Dr. Rudrani Banik: And then the other, kind of, more, I would say, selfish reason for me writing this book is I happened to do genetic testing, home testing with 23andMe, just for fun. I happened to do it, and I was pretty much negative for everything on their list, except I have the gene for macular degeneration, or one of the genes for macular degeneration. So I said, “Wait a minute, I need to do something. I can’t just sit back and be at risk for this and not be proactive about this.” So I started to do research and what I found was that, as I was mentioning earlier, we need not just the macular carotenoids for eye health, we don’t just need antioxidants. There are over 20 nutrients that our eyes need to prevent that oxidative stress, mitochondrial dysfunction, and inflammation — which is actually the driver of macular degeneration.

Dr. Rudrani Banik: So I put together a protocol, a nutritional protocol, to try to support eye health, support retinal health. And then in addition to that, in my book I talk about other things that people may not really think about when it comes to macular degeneration. For example, gut health. Now, many people don’t realize that there is a gut-eye connection. People have heard perhaps of leaky gut syndrome, inflammation of the gut, the gut microbiome — but there’s really interesting emerging research being done on gut health and it’s link to macular degeneration.

Dr. Rudrani Banik: So there’s some early work showing that certain types of gut dysbiosis can increase the risk of vision loss from a type of macular degeneration that’s called wet macular degeneration. I like to call it leaky eye syndrome, so similar to leaky gut, leaky eye syndrome. Anyway, my book addresses what I think are the seven key strategies to prevent macular degeneration. So nutrition, lifestyle, gut health, foods to avoid, supplements, stressors, and there’s a couple of other things in there, as well.

Dr. Steve Sinatra: What were your foods to avoid? I’m kind of curious.

Dr. Rudrani Banik: Yeah, so I’m sure you’ve both heard of the SAD diet, the standard American diet. So there was a really interesting study done out of Massachusetts Eye and Ear, University of Illinois, and then Manhattan Eye and Ear Infirmary a couple of years back that looked at people who had diets high in the SAD diet — meaning processed foods, refined carbohydrates, unhealthy Omega-6 fats or high levels of unhealthy Omega-6 fats. And they found that those people had a higher risk of vision loss from macular degeneration. So those are the main foods to avoid, really, just for prevention strategies. And unfortunately, many of those foods…people, our society, our culture is really, kind of, geared towards that. So it’s kind of difficult to steer people away from those types of foods.

Dr. Drew Sinatra: Well, speaking of that gut-eye connection, I’m really curious about this, because I do a lot of gut health, of course. In med school, we learned all about Crohn’s disease being associated with iritis or uveitis, right? So, I mean, when you have someone come in with an eye disorder, are you also in most cases treating the gut, as well?

Dr. Rudrani Banik: Yeah, so I’m glad you brought up that connection between inflammatory bowel disease and eye inflammation. Because uveitis, which is kind of the larger term for eye inflammation, is very commonly associated with autoimmune conditions. So not just Crohn’s, but other things like lupus and many other inflammatory conditions. So my approach is basically…in the acute phase, patients may require steroids, really just to keep the eye quiet. So absolutely, I do use traditional methods like topical steroids, sometimes even oral steroids. But I also put my patients on a dietary protocol to try to remove pro-inflammatory foods, and try to replace them with anti-inflammatory foods.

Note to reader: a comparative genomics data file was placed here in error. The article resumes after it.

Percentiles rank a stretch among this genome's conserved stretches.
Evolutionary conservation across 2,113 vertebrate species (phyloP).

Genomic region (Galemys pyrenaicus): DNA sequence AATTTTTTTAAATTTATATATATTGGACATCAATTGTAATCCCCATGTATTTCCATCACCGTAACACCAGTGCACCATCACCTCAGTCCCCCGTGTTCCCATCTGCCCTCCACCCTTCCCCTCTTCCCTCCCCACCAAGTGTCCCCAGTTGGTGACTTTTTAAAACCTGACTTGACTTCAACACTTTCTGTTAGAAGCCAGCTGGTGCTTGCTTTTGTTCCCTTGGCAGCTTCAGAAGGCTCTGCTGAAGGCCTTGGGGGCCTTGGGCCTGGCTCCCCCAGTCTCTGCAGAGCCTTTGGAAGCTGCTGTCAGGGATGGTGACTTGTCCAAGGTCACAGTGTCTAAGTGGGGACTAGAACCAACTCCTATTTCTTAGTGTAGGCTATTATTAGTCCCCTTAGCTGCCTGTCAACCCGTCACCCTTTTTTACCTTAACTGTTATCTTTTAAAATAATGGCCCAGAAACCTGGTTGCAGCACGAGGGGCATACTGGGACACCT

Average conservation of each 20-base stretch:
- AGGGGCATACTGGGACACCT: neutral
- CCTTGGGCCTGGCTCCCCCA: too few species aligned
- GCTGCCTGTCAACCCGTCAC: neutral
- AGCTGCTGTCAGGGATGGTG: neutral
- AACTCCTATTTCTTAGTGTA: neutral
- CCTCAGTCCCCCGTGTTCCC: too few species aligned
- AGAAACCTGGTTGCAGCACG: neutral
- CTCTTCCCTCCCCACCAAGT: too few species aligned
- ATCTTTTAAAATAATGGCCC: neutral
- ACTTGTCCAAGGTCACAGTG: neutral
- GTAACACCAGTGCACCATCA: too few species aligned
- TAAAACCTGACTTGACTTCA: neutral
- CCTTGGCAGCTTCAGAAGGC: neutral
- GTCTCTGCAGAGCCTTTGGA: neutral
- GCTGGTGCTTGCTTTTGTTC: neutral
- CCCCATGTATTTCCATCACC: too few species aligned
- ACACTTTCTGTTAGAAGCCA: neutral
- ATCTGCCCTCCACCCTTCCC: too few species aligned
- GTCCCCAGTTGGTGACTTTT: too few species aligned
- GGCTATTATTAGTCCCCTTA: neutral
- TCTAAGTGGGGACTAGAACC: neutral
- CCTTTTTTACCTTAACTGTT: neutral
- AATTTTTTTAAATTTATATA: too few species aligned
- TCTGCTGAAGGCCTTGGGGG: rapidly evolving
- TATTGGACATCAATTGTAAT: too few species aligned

Dr. Rudrani Banik: And then I also sometimes use…I definitely use probiotics, prebiotics to promote gut health. And when patients are on this approach, what they need to realize is that the change is not going to happen overnight. It usually takes a few months, really, for everything to calm down, to settle down — for their eye inflammation to improve, but also their gut issues to improve. And I’ve really had really remarkable successes in my patients who’ve been able to be compliant with not just the eye protocols with their steroids, but also their dietary protocols.

Dr. Drew Sinatra: Well, that’s great. I’m absolutely supportive of the functional medicine approach there, so that’s great. Speaking of foods again, my dad mentioned some foods that should be avoided. What is your take on gluten and its connection to the eye? I’m curious.

Dr. Rudrani Banik: So if someone has a predisposition to autoimmune disease, whether that be, like we talked about, inflammatory gut bowel disease. I also deal with a lot of patients with multiple sclerosis, autoimmune thyroid disease when the eye gets involved, like, for example, Graves’ disease, or Hashimoto’s, also Myasthenia gravis. So for all of those types of patients with a predisposition to autoimmune disease, I tell them cut out gluten. Not just gluten, but gluten and dairy. Patients realize once they’ve removed it, that their inflammation settles down. But also if they happen to have a little bit of it by accident or by mistake, they immediately flare up, and they know that their body is reacting to that particular compound in the food. So they themselves know that it’s a no-no, it’s best to avoid that.